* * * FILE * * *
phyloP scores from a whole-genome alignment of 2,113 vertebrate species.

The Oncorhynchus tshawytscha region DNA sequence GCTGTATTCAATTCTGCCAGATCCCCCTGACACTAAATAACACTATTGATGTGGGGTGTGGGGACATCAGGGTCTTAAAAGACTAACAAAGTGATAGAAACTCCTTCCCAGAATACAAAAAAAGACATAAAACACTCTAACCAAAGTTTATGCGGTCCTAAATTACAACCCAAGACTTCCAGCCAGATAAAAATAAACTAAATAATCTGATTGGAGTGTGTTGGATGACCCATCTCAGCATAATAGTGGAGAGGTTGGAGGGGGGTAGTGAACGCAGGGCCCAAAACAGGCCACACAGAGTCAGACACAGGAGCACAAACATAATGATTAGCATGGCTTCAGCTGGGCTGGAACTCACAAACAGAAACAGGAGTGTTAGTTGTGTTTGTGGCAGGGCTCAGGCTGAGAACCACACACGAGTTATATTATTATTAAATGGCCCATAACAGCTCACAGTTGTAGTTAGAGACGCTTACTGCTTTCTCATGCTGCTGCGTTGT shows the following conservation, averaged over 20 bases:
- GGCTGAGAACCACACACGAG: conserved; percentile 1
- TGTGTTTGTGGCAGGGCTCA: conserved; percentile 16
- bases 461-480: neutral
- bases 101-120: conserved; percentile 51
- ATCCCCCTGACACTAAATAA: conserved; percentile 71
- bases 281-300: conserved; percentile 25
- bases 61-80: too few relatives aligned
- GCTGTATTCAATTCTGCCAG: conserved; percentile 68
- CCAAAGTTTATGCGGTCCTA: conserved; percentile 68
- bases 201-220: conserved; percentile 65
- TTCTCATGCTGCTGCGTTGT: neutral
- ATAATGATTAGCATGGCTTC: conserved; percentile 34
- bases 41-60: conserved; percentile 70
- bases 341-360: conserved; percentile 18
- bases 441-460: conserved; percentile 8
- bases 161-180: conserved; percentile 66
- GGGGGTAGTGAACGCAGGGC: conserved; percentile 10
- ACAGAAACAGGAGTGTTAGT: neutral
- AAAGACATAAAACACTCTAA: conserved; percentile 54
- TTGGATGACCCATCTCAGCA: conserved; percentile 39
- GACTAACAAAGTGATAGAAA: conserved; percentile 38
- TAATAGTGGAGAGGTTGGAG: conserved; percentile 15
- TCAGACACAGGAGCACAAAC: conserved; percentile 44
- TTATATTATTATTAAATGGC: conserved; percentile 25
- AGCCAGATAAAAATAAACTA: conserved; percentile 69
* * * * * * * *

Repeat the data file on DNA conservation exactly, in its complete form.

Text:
phyloP scores from a whole-genome alignment of 2,113 vertebrate species.

The Oncorhynchus tshawytscha region DNA sequence GCTGTATTCAATTCTGCCAGATCCCCCTGACACTAAATAACACTATTGATGTGGGGTGTGGGGACATCAGGGTCTTAAAAGACTAACAAAGTGATAGAAACTCCTTCCCAGAATACAAAAAAAGACATAAAACACTCTAACCAAAGTTTATGCGGTCCTAAATTACAACCCAAGACTTCCAGCCAGATAAAAATAAACTAAATAATCTGATTGGAGTGTGTTGGATGACCCATCTCAGCATAATAGTGGAGAGGTTGGAGGGGGGTAGTGAACGCAGGGCCCAAAACAGGCCACACAGAGTCAGACACAGGAGCACAAACATAATGATTAGCATGGCTTCAGCTGGGCTGGAACTCACAAACAGAAACAGGAGTGTTAGTTGTGTTTGTGGCAGGGCTCAGGCTGAGAACCACACACGAGTTATATTATTATTAAATGGCCCATAACAGCTCACAGTTGTAGTTAGAGACGCTTACTGCTTTCTCATGCTGCTGCGTTGT shows the following conservation, averaged over 20 bases:
- GGCTGAGAACCACACACGAG: conserved; percentile 1
- TGTGTTTGTGGCAGGGCTCA: conserved; percentile 16
- bases 461-480: neutral
- bases 101-120: conserved; percentile 51
- ATCCCCCTGACACTAAATAA: conserved; percentile 71
- bases 281-300: conserved; percentile 25
- bases 61-80: too few relatives aligned
- GCTGTATTCAATTCTGCCAG: conserved; percentile 68
- CCAAAGTTTATGCGGTCCTA: conserved; percentile 68
- bases 201-220: conserved; percentile 65
- TTCTCATGCTGCTGCGTTGT: neutral
- ATAATGATTAGCATGGCTTC: conserved; percentile 34
- bases 41-60: conserved; percentile 70
- bases 341-360: conserved; percentile 18
- bases 441-460: conserved; percentile 8
- bases 161-180: conserved; percentile 66
- GGGGGTAGTGAACGCAGGGC: conserved; percentile 10
- ACAGAAACAGGAGTGTTAGT: neutral
- AAAGACATAAAACACTCTAA: conserved; percentile 54
- TTGGATGACCCATCTCAGCA: conserved; percentile 39
- GACTAACAAAGTGATAGAAA: conserved; percentile 38
- TAATAGTGGAGAGGTTGGAG: conserved; percentile 15
- TCAGACACAGGAGCACAAAC: conserved; percentile 44
- TTATATTATTATTAAATGGC: conserved; percentile 25
- AGCCAGATAAAAATAAACTA: conserved; percentile 69